It won’t be, of course, and the Victims Commissioner believes something – another initiative – is needed; some process to address the broad issues of truth, justice and acknowledgement and in a joined-up rather than scattered approach.
This will require a change in focus and emphasis, and in the waiting, what happens?
What happens is the headlines of conflict are remembered, and in that narrow remembering much is forgotten.
Most recently it has been Gibraltar, Milltown Cemetery, the Corporals killings and Warrington, and later this year it will be the 20th anniversaries of the Shankill bomb and the Greytsteel shootings.
“I think it’s right that we remember those things,” Kathryn Stone told me.
“But in remembering those big headline events we need to think about other people and those quiet little voices in the background,” she continued.
Recently she asked one woman what she would want and expect of the Victims Commissioner and the reply was that “the name of my little one is never forgotten”.
This is an example of the past being the present, a poignant illustration of why we should look and listen and why the victims and survivors of many ‘bloody days’ should be both seen and heard.
Excellent article Brian. Part of the overall healing process is that the victims are properly listened to. This itself is a complex therapeutic process and needs not only empathy but certainly some training on part of the agencies engaging with the victims. I wonder how much genuine time, effort and resources have been invested in this important matter to aid the process.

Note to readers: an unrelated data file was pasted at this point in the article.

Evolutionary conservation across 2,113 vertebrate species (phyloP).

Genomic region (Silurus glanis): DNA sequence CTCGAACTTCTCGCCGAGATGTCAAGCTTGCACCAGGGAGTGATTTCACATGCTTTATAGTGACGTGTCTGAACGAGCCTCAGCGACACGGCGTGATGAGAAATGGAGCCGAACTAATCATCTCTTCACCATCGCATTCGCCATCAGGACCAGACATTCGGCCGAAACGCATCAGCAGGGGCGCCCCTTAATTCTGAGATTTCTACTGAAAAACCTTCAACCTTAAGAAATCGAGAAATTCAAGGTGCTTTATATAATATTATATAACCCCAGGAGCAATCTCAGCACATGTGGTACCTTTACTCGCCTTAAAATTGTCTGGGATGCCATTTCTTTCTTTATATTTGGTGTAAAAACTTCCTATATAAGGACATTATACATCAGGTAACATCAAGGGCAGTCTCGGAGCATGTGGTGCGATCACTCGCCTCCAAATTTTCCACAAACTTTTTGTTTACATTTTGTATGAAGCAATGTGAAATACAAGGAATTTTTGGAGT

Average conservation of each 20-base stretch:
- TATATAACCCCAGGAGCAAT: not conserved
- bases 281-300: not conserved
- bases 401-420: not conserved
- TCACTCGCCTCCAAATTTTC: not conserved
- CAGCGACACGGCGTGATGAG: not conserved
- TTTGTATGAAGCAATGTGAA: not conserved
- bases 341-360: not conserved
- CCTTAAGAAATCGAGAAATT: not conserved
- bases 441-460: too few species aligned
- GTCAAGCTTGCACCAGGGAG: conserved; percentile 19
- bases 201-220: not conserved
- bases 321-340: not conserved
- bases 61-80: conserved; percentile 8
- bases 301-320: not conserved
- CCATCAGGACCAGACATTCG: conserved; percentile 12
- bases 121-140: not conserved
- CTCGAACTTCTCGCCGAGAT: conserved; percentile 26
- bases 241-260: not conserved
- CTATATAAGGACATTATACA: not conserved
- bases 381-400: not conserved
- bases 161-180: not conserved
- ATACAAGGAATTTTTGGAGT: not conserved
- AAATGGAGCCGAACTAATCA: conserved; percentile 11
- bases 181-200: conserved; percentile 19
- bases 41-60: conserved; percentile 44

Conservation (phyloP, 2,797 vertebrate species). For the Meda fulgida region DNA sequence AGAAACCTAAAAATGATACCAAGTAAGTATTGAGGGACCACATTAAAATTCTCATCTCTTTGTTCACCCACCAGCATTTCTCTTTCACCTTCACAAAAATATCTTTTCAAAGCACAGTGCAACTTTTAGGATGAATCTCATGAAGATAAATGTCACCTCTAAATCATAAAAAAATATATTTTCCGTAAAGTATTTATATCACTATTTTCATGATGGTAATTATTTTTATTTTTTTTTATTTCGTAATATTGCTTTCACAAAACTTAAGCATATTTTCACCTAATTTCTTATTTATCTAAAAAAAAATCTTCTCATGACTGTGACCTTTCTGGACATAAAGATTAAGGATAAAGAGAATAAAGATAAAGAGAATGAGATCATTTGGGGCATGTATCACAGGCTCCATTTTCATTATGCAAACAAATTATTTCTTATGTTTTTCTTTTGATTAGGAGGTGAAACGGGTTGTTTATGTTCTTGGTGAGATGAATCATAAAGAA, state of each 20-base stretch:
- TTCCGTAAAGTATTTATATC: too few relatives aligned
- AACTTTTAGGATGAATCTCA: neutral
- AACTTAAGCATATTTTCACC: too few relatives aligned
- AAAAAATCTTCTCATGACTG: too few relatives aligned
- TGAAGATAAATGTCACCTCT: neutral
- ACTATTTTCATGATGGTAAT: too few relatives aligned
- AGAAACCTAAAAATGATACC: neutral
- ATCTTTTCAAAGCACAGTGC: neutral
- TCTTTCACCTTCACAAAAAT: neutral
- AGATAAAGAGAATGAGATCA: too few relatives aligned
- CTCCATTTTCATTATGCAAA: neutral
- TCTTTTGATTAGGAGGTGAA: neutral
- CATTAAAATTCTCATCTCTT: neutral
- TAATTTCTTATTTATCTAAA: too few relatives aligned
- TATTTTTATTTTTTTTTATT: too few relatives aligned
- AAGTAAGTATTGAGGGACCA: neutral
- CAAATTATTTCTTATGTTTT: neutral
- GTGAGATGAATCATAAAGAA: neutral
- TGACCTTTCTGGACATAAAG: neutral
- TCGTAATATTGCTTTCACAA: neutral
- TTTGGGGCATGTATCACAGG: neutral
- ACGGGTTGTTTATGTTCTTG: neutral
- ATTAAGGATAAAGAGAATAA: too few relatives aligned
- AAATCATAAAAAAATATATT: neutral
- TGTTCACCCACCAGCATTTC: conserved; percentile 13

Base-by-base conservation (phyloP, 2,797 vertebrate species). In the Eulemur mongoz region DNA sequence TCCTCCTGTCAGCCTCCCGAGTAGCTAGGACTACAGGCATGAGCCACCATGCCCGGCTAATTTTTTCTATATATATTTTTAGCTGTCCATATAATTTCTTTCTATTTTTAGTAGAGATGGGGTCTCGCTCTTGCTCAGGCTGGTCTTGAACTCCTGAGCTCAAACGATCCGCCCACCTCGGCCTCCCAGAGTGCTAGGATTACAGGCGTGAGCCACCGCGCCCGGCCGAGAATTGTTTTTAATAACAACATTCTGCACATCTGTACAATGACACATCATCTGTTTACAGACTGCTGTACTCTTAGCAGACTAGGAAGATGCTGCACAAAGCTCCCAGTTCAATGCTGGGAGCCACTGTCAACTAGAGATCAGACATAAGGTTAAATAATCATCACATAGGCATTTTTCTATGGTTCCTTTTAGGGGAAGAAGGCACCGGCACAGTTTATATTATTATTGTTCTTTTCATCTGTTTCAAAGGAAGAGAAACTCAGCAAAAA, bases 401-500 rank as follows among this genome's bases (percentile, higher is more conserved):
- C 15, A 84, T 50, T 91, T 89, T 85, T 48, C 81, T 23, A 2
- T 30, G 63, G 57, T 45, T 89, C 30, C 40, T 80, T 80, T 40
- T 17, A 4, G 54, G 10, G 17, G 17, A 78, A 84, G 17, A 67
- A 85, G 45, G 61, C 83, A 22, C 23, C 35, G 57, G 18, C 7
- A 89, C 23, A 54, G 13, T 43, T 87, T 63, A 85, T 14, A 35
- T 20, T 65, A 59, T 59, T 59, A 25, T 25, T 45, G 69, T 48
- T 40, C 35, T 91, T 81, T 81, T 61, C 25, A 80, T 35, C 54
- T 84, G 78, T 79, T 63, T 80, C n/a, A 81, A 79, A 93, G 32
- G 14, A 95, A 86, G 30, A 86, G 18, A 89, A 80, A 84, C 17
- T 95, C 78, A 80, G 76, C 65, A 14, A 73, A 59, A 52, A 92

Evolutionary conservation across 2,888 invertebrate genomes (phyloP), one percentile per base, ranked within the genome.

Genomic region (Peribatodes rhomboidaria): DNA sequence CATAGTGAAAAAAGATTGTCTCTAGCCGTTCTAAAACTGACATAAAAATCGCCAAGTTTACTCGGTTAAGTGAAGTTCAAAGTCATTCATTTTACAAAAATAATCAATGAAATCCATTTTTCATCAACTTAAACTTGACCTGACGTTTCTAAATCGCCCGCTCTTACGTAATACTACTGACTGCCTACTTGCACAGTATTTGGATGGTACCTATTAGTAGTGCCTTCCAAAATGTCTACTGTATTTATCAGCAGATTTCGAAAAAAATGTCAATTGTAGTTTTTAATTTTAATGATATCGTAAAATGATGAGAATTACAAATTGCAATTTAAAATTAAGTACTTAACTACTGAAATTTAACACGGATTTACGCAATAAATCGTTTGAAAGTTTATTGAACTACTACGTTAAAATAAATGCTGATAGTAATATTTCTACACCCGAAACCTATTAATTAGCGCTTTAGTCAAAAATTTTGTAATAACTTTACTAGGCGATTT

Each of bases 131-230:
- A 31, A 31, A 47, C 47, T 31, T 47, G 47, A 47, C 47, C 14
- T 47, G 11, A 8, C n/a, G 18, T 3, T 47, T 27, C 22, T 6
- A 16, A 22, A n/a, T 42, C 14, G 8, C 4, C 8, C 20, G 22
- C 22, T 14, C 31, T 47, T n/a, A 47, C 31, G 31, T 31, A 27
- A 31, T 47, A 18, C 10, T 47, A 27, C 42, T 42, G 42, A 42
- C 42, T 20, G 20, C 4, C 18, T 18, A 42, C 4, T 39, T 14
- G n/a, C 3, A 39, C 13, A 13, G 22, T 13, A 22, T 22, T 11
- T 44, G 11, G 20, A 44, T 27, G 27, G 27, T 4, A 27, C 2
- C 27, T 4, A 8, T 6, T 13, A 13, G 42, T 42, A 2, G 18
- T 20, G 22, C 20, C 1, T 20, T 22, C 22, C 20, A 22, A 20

Jim – There are those who believe they are not being heard and that they are having to drive a campaign for recognition. There must be some better way.
step one of the better way is recognizing these organizations exist and have something to contribute, kudos to you for giving them some coverage. i am sure there are thousands out there who are still living with some form of PTSD and it in no small way contributes to some of our wider societal ills –
One of the big pieces of unfinished business on this journey out of conflict is the challenge of doubling back to answer the questions of the past. That type of process, whatever we call it, and I have argued that we should stop using the word truth, needs political will to take shape. It’s more than four years since the last attempt within the Eames/Bradley report to build a structured approach. The Victims Commissioner Kathryn Stone last week made clear in her interview that we need “something” that addresses the broad issues of information/justice/acknowledgement and in a joined-up rather than a scattered way.She is speaking at a seminar today (Wednesday) in which she will say that the continuing suffering of victims and survivors is “a scar on the conscience of this society”. And she will explain the role of the Victims Commission – to give victims and survivors a voice and she will tell the rest of us that society has a responsibility to listen.
We need to tackle amnesty/non-amnesty or the whole shebang is a lot of flannel.
Does anyone know the Forums slant on amnesty?
Raymond – you’re right the issue of amnesty/non-prosecution needs to be answered as part of trying to get to the information that people want. But we must also know what will be given in return for amnesty/non-prosecution in terms of levels of co-operation in any process on the past. These are things that need to be understood before any Commission is put in place. And it’s not just about republican and loyalist co-operation, but about the many different sides.